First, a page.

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Boeing shows off new transonic wing concept



 
 
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Old March 6th 19, 02:47 PM posted to rec.aviation.piloting
Larry Dighera
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Default Boeing shows off new transonic wing concept

https://newatlas.com/boeing-transoni...concept/57940/

Boeing shows off new transonic wing concept

Boeing has taken the wraps off of a new ultra-thin wing concept
designed to improve the performance of transonic aircraft traveling at
speeds of Mach 0.8 (593 mph, 955 km/h). The latest version of the
company's Transonic Truss-Braced Wing (TTBW) can fly higher and faster
than previous iterations thanks to its optimized support truss and
adjusted wing-sweep angle.

We hear a lot these days about the return to commercial supersonic
https://newatlas.com/nasa-supersonic...ontract/42093/ air
travel and even the advent of hypersonic flight
https://newatlas.com/hypersonic-flight/50801/ , but the real cutting
edge in aerospace engineering at the moment is in transonic flight.
Almost all flying outside of military circles takes place in the
subsonic realm. That is, speeds under Mach 0.8 (609 mph, 980 km/h).
However, in the highly competitive world of commercial passenger and
freight hauling, that's not quite good enough.

You might be asking yourself, if the speed of sound is Mach 1 (767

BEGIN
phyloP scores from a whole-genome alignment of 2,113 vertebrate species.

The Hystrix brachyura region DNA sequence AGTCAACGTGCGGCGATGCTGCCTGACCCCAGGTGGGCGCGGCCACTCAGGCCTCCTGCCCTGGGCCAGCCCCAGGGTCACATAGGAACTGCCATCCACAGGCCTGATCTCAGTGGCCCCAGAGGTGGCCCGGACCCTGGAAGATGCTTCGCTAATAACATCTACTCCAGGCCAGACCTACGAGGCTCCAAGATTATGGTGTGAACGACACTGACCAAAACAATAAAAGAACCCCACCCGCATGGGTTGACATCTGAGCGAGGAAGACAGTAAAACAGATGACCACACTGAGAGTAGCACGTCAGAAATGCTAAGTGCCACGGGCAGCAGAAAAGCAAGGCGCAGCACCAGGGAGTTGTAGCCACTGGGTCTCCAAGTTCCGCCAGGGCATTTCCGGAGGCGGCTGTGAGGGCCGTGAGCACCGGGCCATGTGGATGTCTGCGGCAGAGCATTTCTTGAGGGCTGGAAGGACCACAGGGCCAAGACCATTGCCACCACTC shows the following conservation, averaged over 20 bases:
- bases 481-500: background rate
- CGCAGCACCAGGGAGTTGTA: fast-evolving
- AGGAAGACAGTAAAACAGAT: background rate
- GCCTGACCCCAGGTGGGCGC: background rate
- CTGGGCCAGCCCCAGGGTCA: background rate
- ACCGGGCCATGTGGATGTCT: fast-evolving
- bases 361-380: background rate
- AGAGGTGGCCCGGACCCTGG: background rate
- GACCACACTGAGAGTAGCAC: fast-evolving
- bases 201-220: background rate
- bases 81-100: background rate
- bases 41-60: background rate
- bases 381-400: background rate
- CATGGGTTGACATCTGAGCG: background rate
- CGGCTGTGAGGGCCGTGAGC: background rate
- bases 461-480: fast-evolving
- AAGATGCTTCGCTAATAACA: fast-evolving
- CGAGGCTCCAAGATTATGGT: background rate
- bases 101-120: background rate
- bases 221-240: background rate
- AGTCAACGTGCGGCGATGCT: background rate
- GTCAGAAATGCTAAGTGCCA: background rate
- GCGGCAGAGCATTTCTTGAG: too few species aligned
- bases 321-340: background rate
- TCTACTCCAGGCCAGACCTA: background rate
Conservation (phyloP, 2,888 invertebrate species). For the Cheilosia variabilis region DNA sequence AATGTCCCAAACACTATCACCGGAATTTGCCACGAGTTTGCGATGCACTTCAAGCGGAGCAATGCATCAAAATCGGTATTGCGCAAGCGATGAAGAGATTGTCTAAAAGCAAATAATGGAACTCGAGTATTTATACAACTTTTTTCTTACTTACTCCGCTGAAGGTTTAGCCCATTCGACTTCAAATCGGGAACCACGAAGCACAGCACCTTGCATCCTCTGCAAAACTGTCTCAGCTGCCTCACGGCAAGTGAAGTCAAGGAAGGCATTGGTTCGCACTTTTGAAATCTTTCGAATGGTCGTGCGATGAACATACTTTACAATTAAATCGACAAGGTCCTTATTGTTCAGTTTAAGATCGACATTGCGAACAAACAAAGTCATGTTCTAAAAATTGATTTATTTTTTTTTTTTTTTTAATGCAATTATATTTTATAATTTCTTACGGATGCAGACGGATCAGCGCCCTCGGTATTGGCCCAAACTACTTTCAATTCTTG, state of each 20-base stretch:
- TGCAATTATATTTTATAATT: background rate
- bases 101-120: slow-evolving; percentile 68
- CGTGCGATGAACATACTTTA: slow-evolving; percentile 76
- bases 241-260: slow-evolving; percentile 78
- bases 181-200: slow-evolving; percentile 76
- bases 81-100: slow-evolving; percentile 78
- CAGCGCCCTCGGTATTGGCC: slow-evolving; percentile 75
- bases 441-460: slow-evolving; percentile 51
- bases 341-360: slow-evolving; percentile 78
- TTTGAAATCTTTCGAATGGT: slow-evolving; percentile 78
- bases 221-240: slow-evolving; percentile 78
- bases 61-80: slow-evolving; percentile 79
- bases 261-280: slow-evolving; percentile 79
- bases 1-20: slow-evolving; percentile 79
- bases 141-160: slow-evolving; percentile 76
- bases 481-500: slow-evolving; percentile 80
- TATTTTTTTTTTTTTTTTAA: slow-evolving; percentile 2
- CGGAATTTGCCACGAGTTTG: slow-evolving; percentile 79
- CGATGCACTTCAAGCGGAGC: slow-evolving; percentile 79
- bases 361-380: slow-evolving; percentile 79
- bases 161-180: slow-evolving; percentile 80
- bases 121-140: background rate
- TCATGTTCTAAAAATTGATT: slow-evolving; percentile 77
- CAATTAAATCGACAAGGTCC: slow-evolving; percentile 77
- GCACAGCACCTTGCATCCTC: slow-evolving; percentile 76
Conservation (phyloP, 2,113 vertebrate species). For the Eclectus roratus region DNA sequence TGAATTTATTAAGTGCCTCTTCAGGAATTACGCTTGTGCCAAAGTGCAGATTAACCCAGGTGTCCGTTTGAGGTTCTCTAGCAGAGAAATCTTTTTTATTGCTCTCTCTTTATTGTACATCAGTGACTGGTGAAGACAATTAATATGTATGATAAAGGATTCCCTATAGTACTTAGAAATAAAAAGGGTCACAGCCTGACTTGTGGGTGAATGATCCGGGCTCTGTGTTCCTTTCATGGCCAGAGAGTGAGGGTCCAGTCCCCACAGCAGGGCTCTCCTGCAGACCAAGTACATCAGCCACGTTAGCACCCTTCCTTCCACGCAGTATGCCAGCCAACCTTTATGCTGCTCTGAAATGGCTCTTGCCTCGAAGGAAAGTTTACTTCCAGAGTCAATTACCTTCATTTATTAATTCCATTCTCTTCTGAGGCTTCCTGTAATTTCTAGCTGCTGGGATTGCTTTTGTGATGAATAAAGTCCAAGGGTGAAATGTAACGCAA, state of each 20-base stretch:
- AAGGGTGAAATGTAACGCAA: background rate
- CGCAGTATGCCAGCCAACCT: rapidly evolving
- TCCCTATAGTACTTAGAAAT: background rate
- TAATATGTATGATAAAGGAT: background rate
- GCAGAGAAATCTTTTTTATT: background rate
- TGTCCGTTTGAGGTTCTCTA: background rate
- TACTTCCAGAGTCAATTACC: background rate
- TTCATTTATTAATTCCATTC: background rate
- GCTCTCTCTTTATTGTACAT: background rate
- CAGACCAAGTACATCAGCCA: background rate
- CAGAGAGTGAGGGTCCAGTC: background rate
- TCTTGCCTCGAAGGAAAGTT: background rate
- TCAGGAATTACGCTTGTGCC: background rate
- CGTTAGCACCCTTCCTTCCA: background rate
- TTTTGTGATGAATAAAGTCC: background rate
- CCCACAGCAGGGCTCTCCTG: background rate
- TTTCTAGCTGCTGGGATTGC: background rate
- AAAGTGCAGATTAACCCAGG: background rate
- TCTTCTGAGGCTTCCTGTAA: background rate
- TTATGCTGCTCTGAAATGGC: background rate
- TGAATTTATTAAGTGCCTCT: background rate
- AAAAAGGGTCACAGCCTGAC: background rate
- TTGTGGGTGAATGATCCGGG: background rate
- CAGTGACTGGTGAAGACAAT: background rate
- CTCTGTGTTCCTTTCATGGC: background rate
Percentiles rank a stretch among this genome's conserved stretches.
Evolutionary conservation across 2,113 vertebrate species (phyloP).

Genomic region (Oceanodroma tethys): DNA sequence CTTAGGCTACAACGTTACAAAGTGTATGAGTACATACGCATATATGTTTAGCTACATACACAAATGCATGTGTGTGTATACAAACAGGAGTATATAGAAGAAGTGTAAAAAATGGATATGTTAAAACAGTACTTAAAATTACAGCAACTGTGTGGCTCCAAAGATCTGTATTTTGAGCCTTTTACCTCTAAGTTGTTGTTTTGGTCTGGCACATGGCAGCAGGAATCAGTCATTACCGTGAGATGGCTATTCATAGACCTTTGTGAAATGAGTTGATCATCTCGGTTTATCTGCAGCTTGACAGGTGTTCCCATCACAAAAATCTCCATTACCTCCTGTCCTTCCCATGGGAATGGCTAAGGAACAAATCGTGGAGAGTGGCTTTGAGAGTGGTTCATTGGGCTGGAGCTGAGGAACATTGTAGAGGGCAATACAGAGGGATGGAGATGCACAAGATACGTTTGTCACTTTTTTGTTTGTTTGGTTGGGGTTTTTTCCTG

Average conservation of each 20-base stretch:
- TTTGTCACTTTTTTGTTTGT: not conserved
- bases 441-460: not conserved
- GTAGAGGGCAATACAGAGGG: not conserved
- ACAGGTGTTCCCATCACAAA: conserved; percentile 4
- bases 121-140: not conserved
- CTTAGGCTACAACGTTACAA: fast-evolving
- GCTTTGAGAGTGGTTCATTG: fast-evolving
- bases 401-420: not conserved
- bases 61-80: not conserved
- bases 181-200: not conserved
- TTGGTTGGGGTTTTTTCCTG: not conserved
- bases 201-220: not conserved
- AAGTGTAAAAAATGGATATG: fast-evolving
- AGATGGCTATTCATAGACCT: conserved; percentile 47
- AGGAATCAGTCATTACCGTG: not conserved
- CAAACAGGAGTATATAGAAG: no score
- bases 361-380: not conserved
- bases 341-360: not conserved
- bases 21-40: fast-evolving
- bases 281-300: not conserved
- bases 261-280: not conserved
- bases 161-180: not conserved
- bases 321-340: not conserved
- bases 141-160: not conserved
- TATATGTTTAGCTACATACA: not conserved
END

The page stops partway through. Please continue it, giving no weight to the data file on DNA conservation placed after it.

mph, 1,235 km/h), why is subsonic below Mach 0.8? The reason is that
the realm between Mach 0.8 and Mach 1.2 (913 mph, 1,470 km/h) is what
is known as transonic. That is, the range of speeds just before
breaking the sound barrier, and just after that's marked by an
increase in air resistance and other factors that can be rough on an
airframe.

Ideally, engineers would like to get as close to transonic as possible
without pushing the sound barrier, but it's far from easy. That's
because it isn't a matter of the whole aircraft going from subsonic to
transonic. As one approaches the transition point, some parts of the
plane will be over the limit while others will be below it. An example
of this is prop-driven fighter planes at the end of the Second World
War that would suddenly start to shake themselves apart because they
were flying so fast their faster-spinning propellers were breaking the
sound barrier.

According to Boeing, the TTBW was originally designed to operate in a
range of Mach 0.70 to 0.75 (519 to 556 mph, 835 to 895 km/h), but the
new truss, wing sweep, and integrated design allows for better speed
and altitude performance by creating a thin, foldable wing with a span
of 170 ft (52 m).

The purpose of this is not only to produce a better wing for transonic
flight, but also one that is more eco-friendly. It was developed as
part of NASA's Subsonic Ultra Green Aircraft Research (SUGAR)
https://newatlas.com/boeing-sugar-vo...ircraft/15915/ program,
which aims at creating sub and transonic aircraft that are 71 decibels
quieter than current FAA noise standards, have a 71-percent reduction
in nitrogen oxide emissions, and burn 70 percent less fuel.

Source: Boeing:
http://www.boeing.com/features/2019/...?sf205320177=1
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